In Mexico too there have been more and more attempts to include a more realistic portrayal of society, as they started to include topics like abortion or child and sexual abuse in some of their programs. In addition, many people are tired of the predictable formula and are looking for originality.

This is the reason why Ugly Betty, originally a sitcom from Colombia has enjoyed great success in Mexico and the States, simply because the protagonist is not your typical beautiful character, but quite the opposite. It is a refreshing stance to not have your usual pretty well-dressed protagonists who always look good; whether they have just woken up, are serving a jail sentence or have just been shot at or kidnapped, their hair and make-up is always in place.

But it is an undeniable fact that tele-novelas have had their success worldwide. Mexico alone produces more than 3000 hours of tele-novelas totaling $250 million US equaling the cost of making Titanic. Yet they must be getting substantial benefits to spend so much money; it is astonishing that their tele-novelas have been dubbed in more than 50 languages and that Televisa, a major TV network, is looking to enter the large and growing Chinese market by flooding them with mandarin-dubbed Mexican tele-novelas.

It is true that for some people tele-novelas and soap operas are stories to identify with, to talk and marvel about, to use as an escape from harsh reality, from work, from stress, yet apart from its entertainment value, if used properly, it can also serve as a form of education for many.

It may be like “churros,” a popular Mexican type of junk food, cheap and not good for your health, lacking vitamins and minerals and filing you up for only a little while. But it can also serve as food for thought as we analyze its particular stance and reflection on society and social issues, which provide us then with valuable insight and knowledge.


Leila said...

Home and Away + Eastenders FOREVER!


Yeah addictive? Never.... :P

Anonymous said...

I don't see the point of soaps at all. It's scarcely better than porno. Soaps are just chronic sex scenes and arguing among the actors in accord with a script. About as pointless as a show can get - with or without a prescription.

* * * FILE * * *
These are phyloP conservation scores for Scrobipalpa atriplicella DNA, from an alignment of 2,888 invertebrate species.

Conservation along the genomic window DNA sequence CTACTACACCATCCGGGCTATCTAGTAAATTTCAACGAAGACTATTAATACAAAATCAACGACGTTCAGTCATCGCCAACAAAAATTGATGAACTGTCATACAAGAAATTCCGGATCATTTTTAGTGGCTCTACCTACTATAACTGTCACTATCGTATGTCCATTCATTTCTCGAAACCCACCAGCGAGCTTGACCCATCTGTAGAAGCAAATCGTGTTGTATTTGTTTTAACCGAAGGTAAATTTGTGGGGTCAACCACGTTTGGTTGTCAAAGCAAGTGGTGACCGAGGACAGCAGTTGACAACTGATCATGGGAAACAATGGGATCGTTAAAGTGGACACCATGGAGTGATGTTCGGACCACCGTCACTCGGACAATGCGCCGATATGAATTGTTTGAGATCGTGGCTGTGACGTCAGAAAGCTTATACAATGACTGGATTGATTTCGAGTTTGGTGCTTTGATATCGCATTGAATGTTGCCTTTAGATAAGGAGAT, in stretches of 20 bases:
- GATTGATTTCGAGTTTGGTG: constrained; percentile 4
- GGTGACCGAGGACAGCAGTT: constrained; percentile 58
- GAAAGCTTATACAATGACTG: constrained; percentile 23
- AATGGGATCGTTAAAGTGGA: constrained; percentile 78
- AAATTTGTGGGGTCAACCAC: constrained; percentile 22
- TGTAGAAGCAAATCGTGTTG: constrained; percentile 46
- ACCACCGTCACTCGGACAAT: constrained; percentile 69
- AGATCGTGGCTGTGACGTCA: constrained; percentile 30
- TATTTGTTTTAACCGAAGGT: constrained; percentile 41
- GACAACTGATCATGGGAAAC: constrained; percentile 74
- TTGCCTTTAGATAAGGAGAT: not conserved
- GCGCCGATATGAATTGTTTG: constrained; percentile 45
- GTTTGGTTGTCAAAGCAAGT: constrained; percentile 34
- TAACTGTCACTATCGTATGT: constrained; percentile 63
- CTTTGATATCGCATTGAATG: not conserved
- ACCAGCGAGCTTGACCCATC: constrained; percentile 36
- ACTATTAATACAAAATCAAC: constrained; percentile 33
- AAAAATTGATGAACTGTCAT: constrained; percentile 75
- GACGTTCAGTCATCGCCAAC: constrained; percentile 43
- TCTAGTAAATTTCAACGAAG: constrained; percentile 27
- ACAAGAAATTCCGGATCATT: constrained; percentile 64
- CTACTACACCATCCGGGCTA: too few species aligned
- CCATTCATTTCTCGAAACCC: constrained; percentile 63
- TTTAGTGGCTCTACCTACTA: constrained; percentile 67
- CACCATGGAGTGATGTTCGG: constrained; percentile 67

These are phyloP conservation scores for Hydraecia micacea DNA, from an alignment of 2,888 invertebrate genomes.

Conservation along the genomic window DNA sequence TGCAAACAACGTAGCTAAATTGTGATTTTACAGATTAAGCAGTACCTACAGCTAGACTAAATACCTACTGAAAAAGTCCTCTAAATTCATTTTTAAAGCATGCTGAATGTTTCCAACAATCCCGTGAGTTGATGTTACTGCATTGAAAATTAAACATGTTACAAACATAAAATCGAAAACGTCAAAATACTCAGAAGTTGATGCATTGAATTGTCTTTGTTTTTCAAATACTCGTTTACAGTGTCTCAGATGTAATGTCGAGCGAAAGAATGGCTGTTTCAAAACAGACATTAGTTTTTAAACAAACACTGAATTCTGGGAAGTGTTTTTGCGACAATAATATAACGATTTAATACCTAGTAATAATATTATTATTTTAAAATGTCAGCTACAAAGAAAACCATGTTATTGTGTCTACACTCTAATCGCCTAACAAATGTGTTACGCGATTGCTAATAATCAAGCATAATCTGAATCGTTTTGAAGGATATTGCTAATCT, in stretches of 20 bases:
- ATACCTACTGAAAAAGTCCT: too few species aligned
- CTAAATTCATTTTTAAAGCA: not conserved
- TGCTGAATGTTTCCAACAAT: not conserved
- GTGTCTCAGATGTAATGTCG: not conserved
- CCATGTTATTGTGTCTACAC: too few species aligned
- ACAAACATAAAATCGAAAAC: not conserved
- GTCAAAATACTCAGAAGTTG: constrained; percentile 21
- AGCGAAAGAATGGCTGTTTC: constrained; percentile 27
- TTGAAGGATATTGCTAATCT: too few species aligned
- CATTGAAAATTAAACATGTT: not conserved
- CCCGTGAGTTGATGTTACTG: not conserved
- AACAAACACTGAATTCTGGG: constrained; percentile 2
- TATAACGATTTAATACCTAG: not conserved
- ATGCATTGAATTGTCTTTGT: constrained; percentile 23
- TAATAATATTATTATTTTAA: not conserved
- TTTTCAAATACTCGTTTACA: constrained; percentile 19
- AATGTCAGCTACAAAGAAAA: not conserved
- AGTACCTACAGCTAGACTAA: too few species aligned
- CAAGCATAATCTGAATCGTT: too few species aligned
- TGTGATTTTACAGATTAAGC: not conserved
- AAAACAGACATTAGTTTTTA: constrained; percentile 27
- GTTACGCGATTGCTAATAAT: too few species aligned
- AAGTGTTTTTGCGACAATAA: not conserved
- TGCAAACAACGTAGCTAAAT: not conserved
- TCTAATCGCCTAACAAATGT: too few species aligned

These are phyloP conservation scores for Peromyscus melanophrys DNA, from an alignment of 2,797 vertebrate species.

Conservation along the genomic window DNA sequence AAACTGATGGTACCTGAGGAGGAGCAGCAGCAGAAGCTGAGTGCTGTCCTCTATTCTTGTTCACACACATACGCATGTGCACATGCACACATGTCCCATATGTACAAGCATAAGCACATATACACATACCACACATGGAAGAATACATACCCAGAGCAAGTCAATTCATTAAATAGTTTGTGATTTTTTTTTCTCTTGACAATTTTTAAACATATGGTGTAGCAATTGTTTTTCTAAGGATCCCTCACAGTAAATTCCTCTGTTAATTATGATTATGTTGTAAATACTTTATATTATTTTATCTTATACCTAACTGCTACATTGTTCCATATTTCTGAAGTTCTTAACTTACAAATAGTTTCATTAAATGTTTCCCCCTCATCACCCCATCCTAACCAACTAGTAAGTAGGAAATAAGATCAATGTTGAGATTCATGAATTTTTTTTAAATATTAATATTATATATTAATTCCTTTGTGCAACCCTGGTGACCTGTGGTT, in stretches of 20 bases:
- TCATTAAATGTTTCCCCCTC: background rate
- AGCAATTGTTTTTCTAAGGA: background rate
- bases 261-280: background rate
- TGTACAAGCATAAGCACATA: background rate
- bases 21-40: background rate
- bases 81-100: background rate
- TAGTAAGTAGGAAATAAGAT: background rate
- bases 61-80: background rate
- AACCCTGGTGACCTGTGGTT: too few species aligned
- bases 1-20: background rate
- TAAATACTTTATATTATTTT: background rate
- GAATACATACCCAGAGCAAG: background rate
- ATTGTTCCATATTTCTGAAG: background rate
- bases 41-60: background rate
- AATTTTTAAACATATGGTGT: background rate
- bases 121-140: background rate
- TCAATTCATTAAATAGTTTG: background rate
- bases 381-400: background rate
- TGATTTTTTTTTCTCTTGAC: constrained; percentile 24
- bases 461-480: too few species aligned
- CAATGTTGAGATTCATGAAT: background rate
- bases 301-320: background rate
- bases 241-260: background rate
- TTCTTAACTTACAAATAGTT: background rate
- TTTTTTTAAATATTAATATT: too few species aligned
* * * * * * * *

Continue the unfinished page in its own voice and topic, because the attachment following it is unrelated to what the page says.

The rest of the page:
Worse than pointless, soaps are nothing but a source of stress with hearing the actors argue non-stop over the cheating of one, the other, or both. Big deal. Do soap fans lack a life or what? Where I work there are two soap fans, one a woman, and the other, a "dry drunk" man. He needs to get back on the bottle. He'd literally be better off. And both are arseholes.

For a man to watch soaps, there has to be something drastically wrong with them. Women are like poly-drug abusers, with the difference being glands to supply the 'roids to create the 'roid rage aka PMS. And menopause becomes permanent sobriety.

Karen said...

I grew up on the soaps - well, not literally on them although that would have been cool. My mom watched All My Children (I actually got her hooked on that in 1981), One life to live and General Hospital. Sadly for her at her advanced age, they are cancelling the first two of those. My sister got me into The Young and the Restless in 1984 and I kicked around days of our lives for awhile. in what is now probably the most stressful period of my life for various reasons, i find reading Soap Opera Digest calms me, although watching the soaps does not. Go figure.

Arashmania said...

I guess reading about soaps is at least a little more stimulating than watching them, no? Plus you may waste less time that way. It is comfort food indeed and you won't gain weight. But what are you doing to your poor mind?

The worst thing is that they are so addictive. It is like chocolate or chips. I've followed a few soap operas in the past and that's exactly why I want to keep it at a minimum.

I remember following General Hospital for a while and feeling anxious when missing an episode here and there. And in Mexico my wife and I started randomly watching a really silly one and could not turn our set off after that.

So my advice is stay away from them. Though there are a number of good series, Six Feet Under, Dexter, Breaking Bad etc. Those are the intellectual person's "guilty pleasure" and I usually wait until the season comes out on DVD so I can gorge myself to my own delight and at my own pace.